Tuesday, 29 April 2008

Back on track

Hey you! Remember me? Yes, me... That guy who wrote that stuff a while back... You know...? Er, anyway, apologies for the lack of quality product to get your teeth into recently. Truth is, I’ve been working on a project close to my heart: the resurrection of SLASHERBASE, the internet’s most comprehensive list of slasher movies (somewhat defunct since 2005). I’m currently about halfway there, so bear with me and I’ll keep you posted.

No, I’m not abandoning AiP, and I intend to get back to watching some classy horror trash to review soon. In the meantime, why don’t you track down some classy horror trash yourself over at Flick By Flick, which, if you didn’t know, is quite honestly the – no, make that THE – place for watching copyright-lapsed movie gems online. Seriously, there’s some great stuff to stream, including the Anthony Perkins chiller-diller How Awful About Allan, the slashers Funeral Home, Memorial Valley Massacre and Don’t Open Till Christmas and – unbelievably – the movie I recently highlighted as going for £45 on DVD at Amazon Marketplace, Night Train to Terror! Now you’ve no excuse not to watch it...

Wednesday, 23 April 2008

Perfect Blue

Here’s one that slipped off my radar for a while. After seeing Perfect Blue during its original cinema release back in 1999 – and being thoroughly confused by its twisty plot – I decided to give it another go on DVD, seeing as how (a) there aren’t many other animated slasher movies out there (in fact, are there any?) and (b) the whole “Japanese pop star turns actress/gets stalked” theme has a nice whiff of Anchorwoman In Peril about it. So, has the intervening decade brought new resonance to Perfect Blue? Have I matured enough in the meantime to fully understand its psychological intricacies? And where did all my hair go?

First off, I will say that Perfect Blue has a pretty perfect sense of what the internet is and how it actually works... which is no mean feat for a film made in 1998, when movies tended to portray surfing the net as if it were something out of The Matrix. The Web isn’t a huge part of Perfect Blue, but it has an important role to play and comes across refreshingly realistically. In fact, the entire world of the movie is one of inescapable pop culture, with a backdrop of bubblegum pop music, cheesy detective dramas and voyeuristic websites that seems, if anything, even more spookily relevant ten years down the line. How does our main character, Mima, fit in?

Mima is a singing starlet with the three-girl pop group, CHAM. Or, at least, she was. Now, she’s branching out into a hopefully more lasting career, playing an emotionally disturbed character on a TV soap opera (this is what it’s referred to in the film, anyway; it actually seems more like a cop drama – perhaps a Japanese genre without a western equivalent). But the more Mima immerses herself in her new career, the more she finds herself haunted by what seems to be a ghost of her former self. For real! An actual entity that looks like her, talks to her but can’t be real... can it? Not only that, but she’s also being followed by a very creepy-looking obsessed fan, who sends her scrawled faxes calling her a traitor. Plus, her managers are pushing her into ever-more-explicit storylines at work, involving gang rape and increasing emotional trauma. Pretty soon, she’s starting to crack up herself – and not with laughter.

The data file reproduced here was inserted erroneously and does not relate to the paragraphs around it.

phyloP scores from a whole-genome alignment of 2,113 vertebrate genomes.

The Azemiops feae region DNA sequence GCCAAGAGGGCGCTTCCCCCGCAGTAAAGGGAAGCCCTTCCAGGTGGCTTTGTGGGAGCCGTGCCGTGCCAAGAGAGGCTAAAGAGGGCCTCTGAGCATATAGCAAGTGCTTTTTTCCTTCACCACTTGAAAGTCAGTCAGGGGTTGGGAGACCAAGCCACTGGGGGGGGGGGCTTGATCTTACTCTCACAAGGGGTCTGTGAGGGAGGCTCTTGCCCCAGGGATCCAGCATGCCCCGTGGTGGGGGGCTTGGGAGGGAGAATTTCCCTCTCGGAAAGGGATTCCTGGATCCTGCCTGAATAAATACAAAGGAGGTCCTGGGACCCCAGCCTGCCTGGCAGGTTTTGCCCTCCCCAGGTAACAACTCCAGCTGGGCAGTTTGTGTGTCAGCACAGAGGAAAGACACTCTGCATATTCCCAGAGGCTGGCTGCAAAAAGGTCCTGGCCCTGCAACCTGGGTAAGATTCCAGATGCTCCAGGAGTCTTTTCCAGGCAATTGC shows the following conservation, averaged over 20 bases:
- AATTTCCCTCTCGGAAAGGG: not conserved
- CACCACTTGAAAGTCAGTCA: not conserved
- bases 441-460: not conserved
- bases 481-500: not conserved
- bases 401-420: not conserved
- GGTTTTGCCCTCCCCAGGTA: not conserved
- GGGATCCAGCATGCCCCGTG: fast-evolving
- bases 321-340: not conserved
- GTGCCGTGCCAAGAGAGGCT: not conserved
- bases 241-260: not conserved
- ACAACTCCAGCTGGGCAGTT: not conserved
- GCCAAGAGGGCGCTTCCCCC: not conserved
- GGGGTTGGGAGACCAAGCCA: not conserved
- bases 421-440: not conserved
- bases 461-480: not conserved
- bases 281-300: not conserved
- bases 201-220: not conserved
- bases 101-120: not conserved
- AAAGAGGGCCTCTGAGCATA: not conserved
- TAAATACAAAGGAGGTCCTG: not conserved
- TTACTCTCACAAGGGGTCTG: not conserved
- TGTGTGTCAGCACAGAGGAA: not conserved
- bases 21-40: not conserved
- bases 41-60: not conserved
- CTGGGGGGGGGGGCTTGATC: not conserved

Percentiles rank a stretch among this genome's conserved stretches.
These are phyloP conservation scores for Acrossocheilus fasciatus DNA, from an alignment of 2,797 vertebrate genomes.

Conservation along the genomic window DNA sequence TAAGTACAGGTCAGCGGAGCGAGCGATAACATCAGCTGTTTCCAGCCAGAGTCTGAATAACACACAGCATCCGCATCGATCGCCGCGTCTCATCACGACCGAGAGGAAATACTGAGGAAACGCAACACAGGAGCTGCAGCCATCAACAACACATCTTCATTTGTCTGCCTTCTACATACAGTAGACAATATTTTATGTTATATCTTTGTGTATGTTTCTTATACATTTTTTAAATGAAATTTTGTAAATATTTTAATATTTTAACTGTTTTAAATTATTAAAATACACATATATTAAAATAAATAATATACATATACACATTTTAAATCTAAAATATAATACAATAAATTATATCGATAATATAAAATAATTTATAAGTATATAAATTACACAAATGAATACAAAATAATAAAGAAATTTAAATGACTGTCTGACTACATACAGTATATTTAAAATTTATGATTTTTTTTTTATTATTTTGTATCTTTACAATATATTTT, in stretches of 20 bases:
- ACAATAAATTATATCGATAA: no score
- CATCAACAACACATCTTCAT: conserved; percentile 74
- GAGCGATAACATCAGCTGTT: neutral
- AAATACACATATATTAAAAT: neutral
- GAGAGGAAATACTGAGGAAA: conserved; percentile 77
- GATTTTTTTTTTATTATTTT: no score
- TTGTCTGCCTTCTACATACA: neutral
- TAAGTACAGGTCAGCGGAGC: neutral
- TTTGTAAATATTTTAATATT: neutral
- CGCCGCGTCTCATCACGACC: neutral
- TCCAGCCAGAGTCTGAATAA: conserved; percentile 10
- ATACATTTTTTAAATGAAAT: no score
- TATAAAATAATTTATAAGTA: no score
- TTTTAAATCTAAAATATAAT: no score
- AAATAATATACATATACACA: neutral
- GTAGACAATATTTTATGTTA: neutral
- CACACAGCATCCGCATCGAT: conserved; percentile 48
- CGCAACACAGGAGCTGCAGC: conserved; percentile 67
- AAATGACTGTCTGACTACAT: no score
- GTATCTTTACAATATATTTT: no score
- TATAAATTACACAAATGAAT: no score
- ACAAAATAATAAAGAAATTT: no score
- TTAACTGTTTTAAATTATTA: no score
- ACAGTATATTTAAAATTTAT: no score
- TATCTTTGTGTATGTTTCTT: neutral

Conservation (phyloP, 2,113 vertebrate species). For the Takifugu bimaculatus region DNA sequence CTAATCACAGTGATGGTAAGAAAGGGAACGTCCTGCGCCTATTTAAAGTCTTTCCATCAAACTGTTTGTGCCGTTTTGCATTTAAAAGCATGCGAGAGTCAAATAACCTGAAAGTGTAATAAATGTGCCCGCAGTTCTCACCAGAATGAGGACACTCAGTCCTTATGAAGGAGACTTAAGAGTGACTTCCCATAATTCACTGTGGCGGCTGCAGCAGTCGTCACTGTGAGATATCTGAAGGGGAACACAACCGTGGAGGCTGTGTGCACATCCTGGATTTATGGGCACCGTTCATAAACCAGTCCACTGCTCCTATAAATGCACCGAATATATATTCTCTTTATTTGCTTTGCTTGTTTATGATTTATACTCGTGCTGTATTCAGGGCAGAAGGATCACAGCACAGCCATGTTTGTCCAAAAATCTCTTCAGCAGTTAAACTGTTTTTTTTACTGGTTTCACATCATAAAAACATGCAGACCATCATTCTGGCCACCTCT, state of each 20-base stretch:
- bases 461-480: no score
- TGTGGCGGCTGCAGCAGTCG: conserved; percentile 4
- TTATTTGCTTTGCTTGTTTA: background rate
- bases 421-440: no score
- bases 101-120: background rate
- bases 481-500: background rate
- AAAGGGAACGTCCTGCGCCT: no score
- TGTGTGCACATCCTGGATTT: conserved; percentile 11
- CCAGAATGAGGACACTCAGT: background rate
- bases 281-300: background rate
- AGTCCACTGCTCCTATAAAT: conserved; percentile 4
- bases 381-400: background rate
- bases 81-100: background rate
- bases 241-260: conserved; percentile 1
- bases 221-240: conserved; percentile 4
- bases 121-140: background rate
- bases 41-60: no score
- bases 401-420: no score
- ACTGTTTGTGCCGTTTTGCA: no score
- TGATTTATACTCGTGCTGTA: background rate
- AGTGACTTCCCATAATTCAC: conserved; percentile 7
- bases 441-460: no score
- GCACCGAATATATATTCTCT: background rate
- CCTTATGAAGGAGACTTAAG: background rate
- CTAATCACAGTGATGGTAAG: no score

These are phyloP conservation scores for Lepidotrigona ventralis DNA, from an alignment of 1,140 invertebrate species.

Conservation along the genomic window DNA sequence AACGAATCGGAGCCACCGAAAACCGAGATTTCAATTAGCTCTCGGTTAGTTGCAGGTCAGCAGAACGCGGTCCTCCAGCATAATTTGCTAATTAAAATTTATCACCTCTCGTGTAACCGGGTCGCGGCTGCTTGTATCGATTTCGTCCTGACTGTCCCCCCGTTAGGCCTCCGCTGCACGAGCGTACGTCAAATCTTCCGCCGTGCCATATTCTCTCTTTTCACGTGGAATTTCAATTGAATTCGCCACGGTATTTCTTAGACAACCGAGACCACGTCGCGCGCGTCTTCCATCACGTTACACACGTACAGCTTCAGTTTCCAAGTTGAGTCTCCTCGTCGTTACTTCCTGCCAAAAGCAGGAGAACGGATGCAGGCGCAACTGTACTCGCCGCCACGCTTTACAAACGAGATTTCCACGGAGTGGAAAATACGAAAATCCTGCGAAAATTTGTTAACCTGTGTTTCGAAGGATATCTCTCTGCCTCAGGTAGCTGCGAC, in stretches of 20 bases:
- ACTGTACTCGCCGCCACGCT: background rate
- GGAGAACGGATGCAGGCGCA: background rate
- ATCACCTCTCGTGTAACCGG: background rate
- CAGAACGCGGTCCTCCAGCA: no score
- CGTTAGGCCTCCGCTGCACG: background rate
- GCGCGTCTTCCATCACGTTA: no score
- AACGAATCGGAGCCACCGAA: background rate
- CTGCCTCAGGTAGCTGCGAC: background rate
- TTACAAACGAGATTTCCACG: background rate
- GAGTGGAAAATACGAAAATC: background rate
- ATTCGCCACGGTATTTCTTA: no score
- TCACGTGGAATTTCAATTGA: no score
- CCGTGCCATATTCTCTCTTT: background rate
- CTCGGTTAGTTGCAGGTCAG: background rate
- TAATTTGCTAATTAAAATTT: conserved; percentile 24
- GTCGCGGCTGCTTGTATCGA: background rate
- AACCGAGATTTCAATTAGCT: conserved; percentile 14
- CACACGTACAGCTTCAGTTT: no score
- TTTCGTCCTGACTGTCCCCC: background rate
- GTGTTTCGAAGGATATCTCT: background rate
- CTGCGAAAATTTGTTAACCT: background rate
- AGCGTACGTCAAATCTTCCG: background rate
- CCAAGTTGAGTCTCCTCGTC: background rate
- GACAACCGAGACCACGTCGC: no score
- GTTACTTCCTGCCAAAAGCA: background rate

This is where you’ll either go with Perfect Blue, or just get left behind. Because, as Mima loses her grip on reality, so does the film, and it’s not long before the fractured narrative would give even Brian De Palma a headache. Having said that, thanks to TV shows like Lost and Damages, we’ve become increasingly familiar with non-linear storylines, so this might even be another case of Perfect Blue predicting future trends. Yet, for a large chunk of the second half, you’ll likely have no idea what’s going on, as the plot offers several conflicting explanations (at least one of which is quite appealing) before snatching them away, twisting them around, and throwing them back at you in a series of dreams, hallucinations and fake endings.

Thing is, if you manage to stick with it – without throwing your remote at the screen after your latest perplexed rewind – Perfect Blue eventually comes together quite cleverly. Or, at least, it comes up with an ending that slots the preceding shards of chaos into a reasonably attractive mirrorball effect. The final double-climax is an absolute treat for slasher fans, as Mima battles several adversaries across a striking range of landscapes.

Which leads me to a question: Would I have enjoyed Perfect Blue more as a live-action thriller, rather than an animated one? You’ll notice in the previous paragraph I referred to “battles”, “adversaries” and “landscapes” – all computer game terms I used almost before I realised, perhaps because the film, in its animated artifice, has an unreality, a videogame like quality to it that, for me, chipped away a little at its style. I’m not saying it spoils it; the characters are as strong as any you’d find outside Manga and the animation is often beautiful, capturing a sense of urban loneliness (and danger) that’ll stick with you long afterwards. But it also left me with a feeling of potential – like it would make a great live-action movie, something truly classic. Most tellingly of all, however, I was planning to sell the DVD of Perfect Blue (at Computer Exchange, perhaps aptly) but I didn’t in the end. I kept it. Because I suspect that someday I’ll want to revisit its frustrating, fractured but often beautiful and unsettling world.